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Lessons for

Grades 1-4
Grades 5-8

Past lessons
for Grades 9-12

Oct. 11, 2021
Oct. 04, 2021
Sep. 27, 2021
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Jan. 25, 2021
Jan. 18, 2021

For Grades 9-12 , week of Aug. 16, 2021

1. Help for Roads & Bridges

After years of discussion by presidents, presidential candidates and other national leaders, the U.S. Senate this month took dramatic action to improve the nation’s roads, bridges, water pipes, shipping ports and Internet connections. In a bipartisan vote Senate Democrats and Republicans agreed to spend $1.2-trillion to repair and upgrade the roads, bridges and other features that make up the nation’s “infrastructure” — and to send the measure on to the U.S. House. The nation’s infrastructure has been deteriorating for years and in some areas desperately needs repair. If passed by the House, the repairs could begin as soon as next year. Though Democrats control the House it is not certain how soon the measure will be approved. Though moderate Democrats would like to see quick approval, progressive members don’t want to pass the bill without approval for a $3.5-trillion budget bill that would expand the Medicare health program, combat climate change and strengthen “safety net” programs that benefit children and low-income families. The budget has already passed the Senate. In the newspaper or online, follow discussions about passage of the infrastructure and budget bills. Use what you read to write an editorial giving your view on whether the U.S. House should pass them separately or link them. Use evidence from your reading to support your arguments.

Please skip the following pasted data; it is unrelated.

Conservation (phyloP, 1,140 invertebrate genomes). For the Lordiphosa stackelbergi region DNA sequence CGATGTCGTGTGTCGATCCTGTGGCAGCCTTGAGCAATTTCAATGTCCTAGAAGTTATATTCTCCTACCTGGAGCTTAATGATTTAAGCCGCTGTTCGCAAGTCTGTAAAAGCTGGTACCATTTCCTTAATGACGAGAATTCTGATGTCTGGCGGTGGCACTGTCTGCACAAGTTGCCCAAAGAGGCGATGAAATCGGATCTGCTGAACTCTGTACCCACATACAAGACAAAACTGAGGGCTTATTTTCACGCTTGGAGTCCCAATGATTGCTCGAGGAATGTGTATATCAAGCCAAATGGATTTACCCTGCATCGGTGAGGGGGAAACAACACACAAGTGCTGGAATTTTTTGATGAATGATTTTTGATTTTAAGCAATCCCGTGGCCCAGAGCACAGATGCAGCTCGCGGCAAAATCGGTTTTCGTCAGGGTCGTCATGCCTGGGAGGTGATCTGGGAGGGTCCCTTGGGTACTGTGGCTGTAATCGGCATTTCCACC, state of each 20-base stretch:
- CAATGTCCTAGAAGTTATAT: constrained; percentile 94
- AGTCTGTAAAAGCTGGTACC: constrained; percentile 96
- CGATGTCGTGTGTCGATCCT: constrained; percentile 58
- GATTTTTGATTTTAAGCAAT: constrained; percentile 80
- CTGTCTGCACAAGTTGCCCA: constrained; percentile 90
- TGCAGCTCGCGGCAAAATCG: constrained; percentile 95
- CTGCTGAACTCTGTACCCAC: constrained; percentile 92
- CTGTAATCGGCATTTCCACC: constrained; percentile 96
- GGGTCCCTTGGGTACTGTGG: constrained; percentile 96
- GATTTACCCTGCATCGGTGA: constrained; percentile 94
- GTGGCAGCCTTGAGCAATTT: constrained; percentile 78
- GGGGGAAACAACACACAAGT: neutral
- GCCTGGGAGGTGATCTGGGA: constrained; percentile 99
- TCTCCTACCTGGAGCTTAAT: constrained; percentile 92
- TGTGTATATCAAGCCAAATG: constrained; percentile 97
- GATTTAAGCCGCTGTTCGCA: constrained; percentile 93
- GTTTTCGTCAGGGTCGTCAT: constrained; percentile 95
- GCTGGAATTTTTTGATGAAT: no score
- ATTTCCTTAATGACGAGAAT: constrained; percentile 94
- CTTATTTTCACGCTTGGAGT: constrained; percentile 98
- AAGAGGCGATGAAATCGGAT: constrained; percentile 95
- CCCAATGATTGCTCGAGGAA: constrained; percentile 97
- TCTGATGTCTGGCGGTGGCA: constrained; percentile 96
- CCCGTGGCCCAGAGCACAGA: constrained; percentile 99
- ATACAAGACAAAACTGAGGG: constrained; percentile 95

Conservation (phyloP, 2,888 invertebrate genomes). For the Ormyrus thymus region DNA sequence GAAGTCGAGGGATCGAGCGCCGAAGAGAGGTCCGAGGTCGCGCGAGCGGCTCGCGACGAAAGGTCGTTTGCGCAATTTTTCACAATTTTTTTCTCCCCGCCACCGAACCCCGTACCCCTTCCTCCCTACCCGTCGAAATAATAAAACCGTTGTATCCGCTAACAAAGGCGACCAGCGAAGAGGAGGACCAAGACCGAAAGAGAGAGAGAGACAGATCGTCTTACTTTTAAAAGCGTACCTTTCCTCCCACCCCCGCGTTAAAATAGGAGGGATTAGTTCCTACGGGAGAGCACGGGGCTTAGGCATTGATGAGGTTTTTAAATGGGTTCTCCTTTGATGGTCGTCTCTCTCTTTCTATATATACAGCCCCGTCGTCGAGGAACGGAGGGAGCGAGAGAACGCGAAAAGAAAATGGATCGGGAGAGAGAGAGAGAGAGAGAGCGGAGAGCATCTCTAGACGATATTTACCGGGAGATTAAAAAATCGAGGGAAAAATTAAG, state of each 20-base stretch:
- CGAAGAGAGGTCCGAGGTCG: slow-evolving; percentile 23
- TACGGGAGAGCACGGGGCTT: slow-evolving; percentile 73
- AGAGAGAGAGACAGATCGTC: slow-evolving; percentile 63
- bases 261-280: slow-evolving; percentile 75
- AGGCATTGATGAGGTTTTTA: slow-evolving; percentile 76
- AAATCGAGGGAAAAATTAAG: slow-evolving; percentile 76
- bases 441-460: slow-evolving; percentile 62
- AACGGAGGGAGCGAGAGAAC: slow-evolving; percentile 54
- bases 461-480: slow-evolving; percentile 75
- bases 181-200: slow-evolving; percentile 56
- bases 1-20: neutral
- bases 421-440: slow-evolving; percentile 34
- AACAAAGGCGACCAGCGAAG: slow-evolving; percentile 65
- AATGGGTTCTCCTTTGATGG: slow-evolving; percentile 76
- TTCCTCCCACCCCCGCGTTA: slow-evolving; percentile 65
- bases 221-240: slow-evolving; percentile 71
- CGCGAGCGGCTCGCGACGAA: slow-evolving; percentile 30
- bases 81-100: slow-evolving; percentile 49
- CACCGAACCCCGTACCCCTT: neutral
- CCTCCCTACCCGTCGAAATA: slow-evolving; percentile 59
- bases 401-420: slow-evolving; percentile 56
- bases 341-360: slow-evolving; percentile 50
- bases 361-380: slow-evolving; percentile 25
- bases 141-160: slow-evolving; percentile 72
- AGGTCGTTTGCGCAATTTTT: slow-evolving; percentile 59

Common Core State Standards: Writing opinion pieces on topics or texts, supporting a point of view with reasons and information; citing specific textual evidence when writing or speaking to support conclusions.

2. Free Tuition & Books

Walmart is the nation’s largest private employer, but like many other companies it has trouble attracting and retaining employees. Now it is offering an incentive that should appeal to thousands of workers: free college tuition and books. Walmart has announced that it will invest nearly $1-billion over the next five years in its Live Better U education program. The money will pay for courses taken by Walmart’s1.5-million U.S. employees in high-demand fields such as business administration, cybersecurity and supply-chain services. Workers can choose from 10 academic partners, including the University of Arizona, the University of Denver, Purdue University Global and Southern New Hampshire University. Walmart is not the only large employer offering free college courses to attract workers. Home Depot, Best Buy, UPS and Fed Ex all have set up programs offering help paying tuition, and just last week Target announced it will begin paying 100 percent of college tuition and textbook expenses for its 340,000 full- and part-time employees in the United States. Target will spend $200-million over the next four years so that workers can enroll in 250 programs at more than 40 schools and universities across the country. The offers by Walmart, Target and other businesses to help pay college tuition are part of an effort to overcome a shortage of workers in the job market. In the newspaper or online, find and closely read stories about incentives businesses are offering to attract and retain workers. Use what you read to write a business column, analyzing which you think workers will find most attractive.